Polish hauliers are stopping deliveries of fuel and other goods across the border, a deputy minister has said
Polish truckers demanding tougher rules for their Ukrainian competitors have blocked more than 1,000 cargo vehicles at the border, including those carrying humanitarian aid for the embattled nation, Kiev's deputy minister for infrastructure says.
Writing on Facebook on Sunday, Sergey Derkach said he and his team had visited the border area where 1,200 trucks are stuck at the Krakivets-Korchova checkpoint, with another 500 at Grebenne, both not far from Lviv. He also noted that Ukrainian authorities had delivered food, water and medicine supplies for drivers there.
According to Derkach, the situation "is no less critical" at the Dorogusk checkpoint in the northern section of the border, where more than 1,200 trucks are queuing, with supplies due to arrive there soon as well.
The deputy minister criticized protesters for not allowing trucks carrying humanitarian aid to enter Ukraine. "We have recorded numerous instances of fuel tankers and humanitarian trucks standing in queues," he said, adding that Ukrainian officials had been in contact with their Polish counterparts to resolve the issue.
Derkach also said the two checkpoints that he had personally visited were being blocked by no more than 15 protesters. "In fact, a dozen people are holding the border hostage," he said, adding that the arrival of the Ukrainian delegation had helped to ease the congestion.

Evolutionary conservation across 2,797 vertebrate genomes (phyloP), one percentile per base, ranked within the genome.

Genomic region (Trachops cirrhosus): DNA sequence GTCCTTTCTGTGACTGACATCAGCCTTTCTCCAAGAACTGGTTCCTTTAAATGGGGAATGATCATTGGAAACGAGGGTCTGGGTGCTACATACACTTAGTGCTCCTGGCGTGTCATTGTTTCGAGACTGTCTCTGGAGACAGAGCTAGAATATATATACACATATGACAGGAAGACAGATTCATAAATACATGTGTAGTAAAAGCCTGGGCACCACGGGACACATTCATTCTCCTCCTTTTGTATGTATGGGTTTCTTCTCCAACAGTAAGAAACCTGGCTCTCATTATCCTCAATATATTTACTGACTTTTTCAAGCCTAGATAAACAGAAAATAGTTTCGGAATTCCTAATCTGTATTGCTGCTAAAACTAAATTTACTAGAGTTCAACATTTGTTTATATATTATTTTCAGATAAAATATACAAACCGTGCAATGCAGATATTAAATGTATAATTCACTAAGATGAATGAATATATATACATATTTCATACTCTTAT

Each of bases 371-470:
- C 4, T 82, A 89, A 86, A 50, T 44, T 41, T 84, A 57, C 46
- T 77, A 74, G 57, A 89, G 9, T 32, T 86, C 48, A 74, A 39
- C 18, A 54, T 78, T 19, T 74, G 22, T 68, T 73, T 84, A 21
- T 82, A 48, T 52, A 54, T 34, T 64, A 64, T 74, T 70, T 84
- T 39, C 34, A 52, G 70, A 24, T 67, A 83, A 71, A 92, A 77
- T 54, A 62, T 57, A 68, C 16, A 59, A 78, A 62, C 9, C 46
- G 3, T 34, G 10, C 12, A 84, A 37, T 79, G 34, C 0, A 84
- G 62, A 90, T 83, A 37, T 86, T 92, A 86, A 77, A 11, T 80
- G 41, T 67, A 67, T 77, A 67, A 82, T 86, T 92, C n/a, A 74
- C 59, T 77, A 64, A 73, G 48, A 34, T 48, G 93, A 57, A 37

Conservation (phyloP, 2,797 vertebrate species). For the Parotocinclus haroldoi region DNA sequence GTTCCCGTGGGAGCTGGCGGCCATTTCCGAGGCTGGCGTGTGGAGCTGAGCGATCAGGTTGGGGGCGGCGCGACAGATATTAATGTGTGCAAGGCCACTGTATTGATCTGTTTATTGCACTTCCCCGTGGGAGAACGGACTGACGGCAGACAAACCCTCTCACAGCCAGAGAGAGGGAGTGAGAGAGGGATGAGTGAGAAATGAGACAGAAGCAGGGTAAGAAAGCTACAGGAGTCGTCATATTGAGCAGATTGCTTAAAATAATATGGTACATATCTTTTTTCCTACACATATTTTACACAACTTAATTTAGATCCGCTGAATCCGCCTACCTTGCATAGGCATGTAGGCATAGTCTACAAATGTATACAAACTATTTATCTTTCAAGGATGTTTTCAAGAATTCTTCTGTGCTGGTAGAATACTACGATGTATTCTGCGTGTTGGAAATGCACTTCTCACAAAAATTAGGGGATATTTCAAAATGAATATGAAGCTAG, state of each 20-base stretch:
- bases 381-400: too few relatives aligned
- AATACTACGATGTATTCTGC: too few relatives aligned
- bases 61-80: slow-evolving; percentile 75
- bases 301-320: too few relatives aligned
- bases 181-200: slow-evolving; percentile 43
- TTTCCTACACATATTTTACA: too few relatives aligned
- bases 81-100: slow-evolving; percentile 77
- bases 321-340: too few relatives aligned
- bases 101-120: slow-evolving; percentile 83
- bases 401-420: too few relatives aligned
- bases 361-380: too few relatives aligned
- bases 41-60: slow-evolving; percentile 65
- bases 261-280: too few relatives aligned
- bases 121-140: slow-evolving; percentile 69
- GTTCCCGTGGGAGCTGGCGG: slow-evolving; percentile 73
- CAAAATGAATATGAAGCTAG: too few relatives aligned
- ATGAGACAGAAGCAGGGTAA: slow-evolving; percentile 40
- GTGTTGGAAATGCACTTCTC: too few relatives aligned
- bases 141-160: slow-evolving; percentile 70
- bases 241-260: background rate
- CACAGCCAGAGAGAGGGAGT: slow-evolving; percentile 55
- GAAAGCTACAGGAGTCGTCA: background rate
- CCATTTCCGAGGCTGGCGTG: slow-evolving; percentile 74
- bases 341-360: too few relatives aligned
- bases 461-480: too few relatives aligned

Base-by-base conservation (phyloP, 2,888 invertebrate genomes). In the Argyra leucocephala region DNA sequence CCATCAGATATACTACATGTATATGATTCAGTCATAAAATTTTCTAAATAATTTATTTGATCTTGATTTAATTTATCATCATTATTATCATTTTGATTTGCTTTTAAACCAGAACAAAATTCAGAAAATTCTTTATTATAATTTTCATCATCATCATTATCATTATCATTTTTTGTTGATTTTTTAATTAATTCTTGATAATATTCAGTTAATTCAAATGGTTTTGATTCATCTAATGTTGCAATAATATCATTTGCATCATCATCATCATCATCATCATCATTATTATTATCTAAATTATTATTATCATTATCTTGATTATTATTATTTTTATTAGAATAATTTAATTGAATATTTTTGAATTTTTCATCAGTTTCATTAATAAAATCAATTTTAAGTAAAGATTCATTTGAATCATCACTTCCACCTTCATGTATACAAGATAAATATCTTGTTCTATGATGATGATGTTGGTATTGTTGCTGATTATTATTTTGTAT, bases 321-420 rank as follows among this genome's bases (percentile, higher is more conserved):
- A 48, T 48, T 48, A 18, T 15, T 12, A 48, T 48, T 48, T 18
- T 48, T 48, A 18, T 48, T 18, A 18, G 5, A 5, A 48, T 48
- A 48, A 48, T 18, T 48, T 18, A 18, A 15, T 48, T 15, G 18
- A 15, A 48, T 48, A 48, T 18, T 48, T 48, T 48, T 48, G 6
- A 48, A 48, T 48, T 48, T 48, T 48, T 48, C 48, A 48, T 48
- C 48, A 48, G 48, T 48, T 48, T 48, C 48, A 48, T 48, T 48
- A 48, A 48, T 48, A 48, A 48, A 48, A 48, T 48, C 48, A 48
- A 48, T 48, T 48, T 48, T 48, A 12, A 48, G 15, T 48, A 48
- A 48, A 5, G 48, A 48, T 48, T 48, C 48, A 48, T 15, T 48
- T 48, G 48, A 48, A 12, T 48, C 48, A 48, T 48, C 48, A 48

The protest, which has been going on for at least two weeks, stems from the EU's decision to exempt Ukrainian truckers from seeking permits to cross the Polish border after the start of hostilities between Moscow and Kiev. Polish hauliers insist that the waiver has hurt their business by encouraging Ukrainian competition and driving down prices.
Commenting on the gridlock earlier this month, Vladimir Balin, the head of the Association of International Carriers of Ukraine, described the situation as "a disaster," warning that if the protests continue for several more weeks, the country's economy will suffer greatly. Ukrainian officials also sounded the alarm about the possibility of prices soaring by between 7% and 10%, with many contracts with global partners in jeopardy.
Last week, Derkach said Ukraine had held talks with both Polish and EU officials on the issue, but rejected Polish truckers' demand for the permit system to be reinstated.